fwarmerdam at gmail.com
Mon Mar 7 10:20:53 EST 2005
On Sun, 6 Mar 2005 17:10:43 -0600, Xiaodong Zhang <zhang at aero.und.edu> wrote:
> I'm using gdal_merge.py to merge 3 gtiff images (MODIS) with exactly the same
> spatial extents but each only cover different parts of the area. Each input
> image (byte) has areas of no data of values 0.
> gdal_merge.py -o out.tif -pct -v -co compress=packbits input1.tif input2.tif
> I had expected the final image should be the "merge" of the three, taking data
> from three images. But instead, the final image has the same data cover as the
> last input image, input3.tif.
> I also tried -n nodata_value (as below), but it gave me an error message,
> ImportError: No module named Numeric
At the risk of stating the obvious, if you are building your own GDAL,
you should install the Python Numeric package (http://numpy.sf.net I think)
if you want full capabilities.
> gdal_merge.py -o out.tif -pct -v -n 0 -co compress=packbits input1.tif
> input2.tif input3.tif
> By the way, what is the algorithm used by gdal_merge.py? Is it possible to
> specify an algorithm, say, take the maximum.
Normally gdal_merge.py just blats layer after layer overtop whatever it
has so far. If you install Numeric I think you can accomplish what you
want using the -n 0 argument.
The gdal_merge.py script is just a script, so you can easily modify it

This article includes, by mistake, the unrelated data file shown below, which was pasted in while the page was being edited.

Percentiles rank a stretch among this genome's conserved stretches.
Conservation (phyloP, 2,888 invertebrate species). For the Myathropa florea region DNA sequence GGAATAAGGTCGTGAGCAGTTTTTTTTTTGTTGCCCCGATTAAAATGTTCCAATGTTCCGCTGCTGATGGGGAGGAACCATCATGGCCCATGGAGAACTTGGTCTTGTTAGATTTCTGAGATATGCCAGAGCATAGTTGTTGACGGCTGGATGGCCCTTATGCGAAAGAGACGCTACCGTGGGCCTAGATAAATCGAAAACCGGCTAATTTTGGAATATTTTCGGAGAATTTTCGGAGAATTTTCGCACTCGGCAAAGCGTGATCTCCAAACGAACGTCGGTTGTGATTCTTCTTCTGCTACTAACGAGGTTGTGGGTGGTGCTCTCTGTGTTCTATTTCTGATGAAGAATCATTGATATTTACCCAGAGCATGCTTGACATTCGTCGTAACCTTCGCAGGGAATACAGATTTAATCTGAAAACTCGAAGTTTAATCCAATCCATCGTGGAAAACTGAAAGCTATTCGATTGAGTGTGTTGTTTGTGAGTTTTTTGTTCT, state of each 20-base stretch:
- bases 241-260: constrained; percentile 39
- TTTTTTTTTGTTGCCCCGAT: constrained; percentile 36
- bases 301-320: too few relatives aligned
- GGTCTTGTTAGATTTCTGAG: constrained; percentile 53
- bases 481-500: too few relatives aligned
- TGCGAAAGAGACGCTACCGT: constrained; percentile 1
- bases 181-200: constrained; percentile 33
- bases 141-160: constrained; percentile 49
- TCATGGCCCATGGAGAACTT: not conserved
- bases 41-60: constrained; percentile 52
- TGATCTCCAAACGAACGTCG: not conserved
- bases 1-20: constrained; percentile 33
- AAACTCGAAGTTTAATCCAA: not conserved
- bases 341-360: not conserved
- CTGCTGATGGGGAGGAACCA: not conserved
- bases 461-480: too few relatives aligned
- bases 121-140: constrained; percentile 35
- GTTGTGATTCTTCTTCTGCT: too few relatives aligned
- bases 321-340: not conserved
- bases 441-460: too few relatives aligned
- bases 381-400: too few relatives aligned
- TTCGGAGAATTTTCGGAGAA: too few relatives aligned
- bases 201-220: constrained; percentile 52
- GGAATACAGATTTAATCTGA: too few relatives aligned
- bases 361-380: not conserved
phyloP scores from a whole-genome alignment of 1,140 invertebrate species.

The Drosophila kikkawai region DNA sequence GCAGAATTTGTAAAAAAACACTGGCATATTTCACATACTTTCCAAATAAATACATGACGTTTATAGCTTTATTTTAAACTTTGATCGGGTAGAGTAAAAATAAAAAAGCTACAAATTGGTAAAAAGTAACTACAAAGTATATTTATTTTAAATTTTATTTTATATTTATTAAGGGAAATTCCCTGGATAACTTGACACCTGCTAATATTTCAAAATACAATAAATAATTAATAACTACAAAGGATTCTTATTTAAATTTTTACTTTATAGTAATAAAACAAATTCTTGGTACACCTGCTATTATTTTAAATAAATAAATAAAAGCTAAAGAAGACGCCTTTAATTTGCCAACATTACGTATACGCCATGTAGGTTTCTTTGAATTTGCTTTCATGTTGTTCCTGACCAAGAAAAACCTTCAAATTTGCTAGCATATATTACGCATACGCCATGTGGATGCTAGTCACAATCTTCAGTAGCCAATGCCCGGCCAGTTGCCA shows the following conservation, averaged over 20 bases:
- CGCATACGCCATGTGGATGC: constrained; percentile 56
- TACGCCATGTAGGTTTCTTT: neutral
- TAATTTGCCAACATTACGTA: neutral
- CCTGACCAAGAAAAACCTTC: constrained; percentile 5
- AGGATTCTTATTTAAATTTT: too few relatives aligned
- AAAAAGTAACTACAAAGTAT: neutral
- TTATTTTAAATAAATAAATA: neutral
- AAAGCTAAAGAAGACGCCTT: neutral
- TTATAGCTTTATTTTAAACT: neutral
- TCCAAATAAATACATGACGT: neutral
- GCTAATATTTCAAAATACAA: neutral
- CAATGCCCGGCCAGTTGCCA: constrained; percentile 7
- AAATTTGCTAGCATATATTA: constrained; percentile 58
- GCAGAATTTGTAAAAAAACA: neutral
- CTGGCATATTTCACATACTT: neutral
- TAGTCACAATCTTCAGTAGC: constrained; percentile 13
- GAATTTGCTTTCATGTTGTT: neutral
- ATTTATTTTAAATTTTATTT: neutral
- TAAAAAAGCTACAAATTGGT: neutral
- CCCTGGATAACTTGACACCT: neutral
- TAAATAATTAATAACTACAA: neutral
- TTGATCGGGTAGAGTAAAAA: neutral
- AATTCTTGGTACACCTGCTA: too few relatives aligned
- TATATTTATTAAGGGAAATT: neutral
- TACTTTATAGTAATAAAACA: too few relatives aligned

yourself. If you look at the raster_copy_with_nodata() method you will
see how it uses Numeric to chose what value to use. If you study up
on Numeric (numpy) you should be able to modify this to do any number
of things, including taking the maximum of input pixel values.
I would add that the FWTools builds of GDAL include Numeric.
Finally, you can also accomplish your task using gdalwarp. If your
images already "know" their nodata value it should be sufficient to
do something like:
gdalwarp src1.tif out.tif
gdalwarp src2.tif out.tif
gdalwarp src3.tif out.tif
If the nodata value isn't already well known in the source files, you will
need to specify it:
gdalwarp src1.tif out.tif
gdalwarp -srcnodata 0 src2.tif out.tif
gdalwarp -srcnodata 0 src3.tif out.tif
Finally, be wary of outputing to compressed TIFF files when doing
"update in place" opeations such as gdal_merge.py does. This may
cause problems - especially for images too large to cache all in ram.
I set the clouds in motion - turn up | Frank Warmerdam, warmerdam at pobox.com
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